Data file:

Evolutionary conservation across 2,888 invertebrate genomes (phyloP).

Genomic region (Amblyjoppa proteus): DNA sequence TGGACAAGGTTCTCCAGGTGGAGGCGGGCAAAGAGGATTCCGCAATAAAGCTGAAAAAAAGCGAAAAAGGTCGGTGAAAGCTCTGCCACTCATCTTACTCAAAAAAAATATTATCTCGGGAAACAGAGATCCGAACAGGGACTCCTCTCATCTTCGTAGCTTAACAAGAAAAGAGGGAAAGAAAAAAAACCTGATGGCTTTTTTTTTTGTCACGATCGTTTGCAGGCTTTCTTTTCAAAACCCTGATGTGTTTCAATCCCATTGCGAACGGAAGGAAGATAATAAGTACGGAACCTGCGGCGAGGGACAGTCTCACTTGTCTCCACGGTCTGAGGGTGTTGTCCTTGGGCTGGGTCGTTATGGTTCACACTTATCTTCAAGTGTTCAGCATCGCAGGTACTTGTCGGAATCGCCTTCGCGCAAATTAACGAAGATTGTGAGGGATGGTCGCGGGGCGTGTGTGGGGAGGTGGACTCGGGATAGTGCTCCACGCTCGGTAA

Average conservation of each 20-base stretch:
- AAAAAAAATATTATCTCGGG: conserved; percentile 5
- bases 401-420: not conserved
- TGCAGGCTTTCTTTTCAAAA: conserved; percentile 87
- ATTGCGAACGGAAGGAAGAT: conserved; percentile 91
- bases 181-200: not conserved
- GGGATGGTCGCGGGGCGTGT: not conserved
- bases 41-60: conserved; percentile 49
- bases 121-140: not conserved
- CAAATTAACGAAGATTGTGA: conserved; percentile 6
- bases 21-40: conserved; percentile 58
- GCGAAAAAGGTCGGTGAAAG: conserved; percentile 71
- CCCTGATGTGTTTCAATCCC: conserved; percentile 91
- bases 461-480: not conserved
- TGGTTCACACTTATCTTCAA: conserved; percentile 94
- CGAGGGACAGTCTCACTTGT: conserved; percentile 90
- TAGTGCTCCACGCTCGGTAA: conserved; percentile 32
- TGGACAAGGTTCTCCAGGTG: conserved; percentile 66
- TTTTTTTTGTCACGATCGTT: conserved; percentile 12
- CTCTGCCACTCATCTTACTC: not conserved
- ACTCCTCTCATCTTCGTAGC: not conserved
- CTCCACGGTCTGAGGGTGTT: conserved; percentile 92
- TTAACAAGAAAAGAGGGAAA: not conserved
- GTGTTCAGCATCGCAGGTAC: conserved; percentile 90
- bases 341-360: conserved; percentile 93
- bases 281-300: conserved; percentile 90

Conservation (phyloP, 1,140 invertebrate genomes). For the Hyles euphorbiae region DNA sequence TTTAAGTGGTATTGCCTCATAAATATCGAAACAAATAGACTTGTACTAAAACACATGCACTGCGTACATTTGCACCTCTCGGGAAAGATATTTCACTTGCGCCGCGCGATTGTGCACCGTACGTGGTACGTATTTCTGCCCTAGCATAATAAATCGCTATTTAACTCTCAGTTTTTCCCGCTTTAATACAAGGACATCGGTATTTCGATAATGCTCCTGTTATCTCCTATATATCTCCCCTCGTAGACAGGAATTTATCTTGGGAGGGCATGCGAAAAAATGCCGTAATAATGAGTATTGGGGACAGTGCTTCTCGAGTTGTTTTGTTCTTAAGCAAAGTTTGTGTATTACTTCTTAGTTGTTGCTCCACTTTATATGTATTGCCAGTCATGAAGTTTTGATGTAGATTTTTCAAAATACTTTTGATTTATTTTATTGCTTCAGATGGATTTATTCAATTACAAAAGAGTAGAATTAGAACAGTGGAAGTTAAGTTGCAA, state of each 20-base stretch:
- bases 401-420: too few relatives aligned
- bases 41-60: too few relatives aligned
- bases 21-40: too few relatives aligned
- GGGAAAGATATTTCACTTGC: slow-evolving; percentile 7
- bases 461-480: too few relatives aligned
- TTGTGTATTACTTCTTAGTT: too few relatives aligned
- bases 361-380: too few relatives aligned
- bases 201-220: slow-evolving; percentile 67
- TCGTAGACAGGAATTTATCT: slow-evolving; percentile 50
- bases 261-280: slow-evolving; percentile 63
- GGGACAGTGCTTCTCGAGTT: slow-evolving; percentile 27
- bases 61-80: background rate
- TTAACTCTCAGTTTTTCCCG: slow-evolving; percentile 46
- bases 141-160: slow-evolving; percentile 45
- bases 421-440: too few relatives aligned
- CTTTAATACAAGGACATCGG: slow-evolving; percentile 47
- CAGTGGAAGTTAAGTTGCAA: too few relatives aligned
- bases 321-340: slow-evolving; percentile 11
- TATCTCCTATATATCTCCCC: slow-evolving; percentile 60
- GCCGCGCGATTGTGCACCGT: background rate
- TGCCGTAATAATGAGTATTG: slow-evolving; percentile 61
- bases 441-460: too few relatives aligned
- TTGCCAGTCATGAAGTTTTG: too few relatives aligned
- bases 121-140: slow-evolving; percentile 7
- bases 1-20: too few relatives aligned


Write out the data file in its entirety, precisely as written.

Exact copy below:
Evolutionary conservation across 2,888 invertebrate genomes (phyloP).

Genomic region (Amblyjoppa proteus): DNA sequence TGGACAAGGTTCTCCAGGTGGAGGCGGGCAAAGAGGATTCCGCAATAAAGCTGAAAAAAAGCGAAAAAGGTCGGTGAAAGCTCTGCCACTCATCTTACTCAAAAAAAATATTATCTCGGGAAACAGAGATCCGAACAGGGACTCCTCTCATCTTCGTAGCTTAACAAGAAAAGAGGGAAAGAAAAAAAACCTGATGGCTTTTTTTTTTGTCACGATCGTTTGCAGGCTTTCTTTTCAAAACCCTGATGTGTTTCAATCCCATTGCGAACGGAAGGAAGATAATAAGTACGGAACCTGCGGCGAGGGACAGTCTCACTTGTCTCCACGGTCTGAGGGTGTTGTCCTTGGGCTGGGTCGTTATGGTTCACACTTATCTTCAAGTGTTCAGCATCGCAGGTACTTGTCGGAATCGCCTTCGCGCAAATTAACGAAGATTGTGAGGGATGGTCGCGGGGCGTGTGTGGGGAGGTGGACTCGGGATAGTGCTCCACGCTCGGTAA

Average conservation of each 20-base stretch:
- AAAAAAAATATTATCTCGGG: conserved; percentile 5
- bases 401-420: not conserved
- TGCAGGCTTTCTTTTCAAAA: conserved; percentile 87
- ATTGCGAACGGAAGGAAGAT: conserved; percentile 91
- bases 181-200: not conserved
- GGGATGGTCGCGGGGCGTGT: not conserved
- bases 41-60: conserved; percentile 49
- bases 121-140: not conserved
- CAAATTAACGAAGATTGTGA: conserved; percentile 6
- bases 21-40: conserved; percentile 58
- GCGAAAAAGGTCGGTGAAAG: conserved; percentile 71
- CCCTGATGTGTTTCAATCCC: conserved; percentile 91
- bases 461-480: not conserved
- TGGTTCACACTTATCTTCAA: conserved; percentile 94
- CGAGGGACAGTCTCACTTGT: conserved; percentile 90
- TAGTGCTCCACGCTCGGTAA: conserved; percentile 32
- TGGACAAGGTTCTCCAGGTG: conserved; percentile 66
- TTTTTTTTGTCACGATCGTT: conserved; percentile 12
- CTCTGCCACTCATCTTACTC: not conserved
- ACTCCTCTCATCTTCGTAGC: not conserved
- CTCCACGGTCTGAGGGTGTT: conserved; percentile 92
- TTAACAAGAAAAGAGGGAAA: not conserved
- GTGTTCAGCATCGCAGGTAC: conserved; percentile 90
- bases 341-360: conserved; percentile 93
- bases 281-300: conserved; percentile 90

Conservation (phyloP, 1,140 invertebrate genomes). For the Hyles euphorbiae region DNA sequence TTTAAGTGGTATTGCCTCATAAATATCGAAACAAATAGACTTGTACTAAAACACATGCACTGCGTACATTTGCACCTCTCGGGAAAGATATTTCACTTGCGCCGCGCGATTGTGCACCGTACGTGGTACGTATTTCTGCCCTAGCATAATAAATCGCTATTTAACTCTCAGTTTTTCCCGCTTTAATACAAGGACATCGGTATTTCGATAATGCTCCTGTTATCTCCTATATATCTCCCCTCGTAGACAGGAATTTATCTTGGGAGGGCATGCGAAAAAATGCCGTAATAATGAGTATTGGGGACAGTGCTTCTCGAGTTGTTTTGTTCTTAAGCAAAGTTTGTGTATTACTTCTTAGTTGTTGCTCCACTTTATATGTATTGCCAGTCATGAAGTTTTGATGTAGATTTTTCAAAATACTTTTGATTTATTTTATTGCTTCAGATGGATTTATTCAATTACAAAAGAGTAGAATTAGAACAGTGGAAGTTAAGTTGCAA, state of each 20-base stretch:
- bases 401-420: too few relatives aligned
- bases 41-60: too few relatives aligned
- bases 21-40: too few relatives aligned
- GGGAAAGATATTTCACTTGC: slow-evolving; percentile 7
- bases 461-480: too few relatives aligned
- TTGTGTATTACTTCTTAGTT: too few relatives aligned
- bases 361-380: too few relatives aligned
- bases 201-220: slow-evolving; percentile 67
- TCGTAGACAGGAATTTATCT: slow-evolving; percentile 50
- bases 261-280: slow-evolving; percentile 63
- GGGACAGTGCTTCTCGAGTT: slow-evolving; percentile 27
- bases 61-80: background rate
- TTAACTCTCAGTTTTTCCCG: slow-evolving; percentile 46
- bases 141-160: slow-evolving; percentile 45
- bases 421-440: too few relatives aligned
- CTTTAATACAAGGACATCGG: slow-evolving; percentile 47
- CAGTGGAAGTTAAGTTGCAA: too few relatives aligned
- bases 321-340: slow-evolving; percentile 11
- TATCTCCTATATATCTCCCC: slow-evolving; percentile 60
- GCCGCGCGATTGTGCACCGT: background rate
- TGCCGTAATAATGAGTATTG: slow-evolving; percentile 61
- bases 441-460: too few relatives aligned
- TTGCCAGTCATGAAGTTTTG: too few relatives aligned
- bases 121-140: slow-evolving; percentile 7
- bases 1-20: too few relatives aligned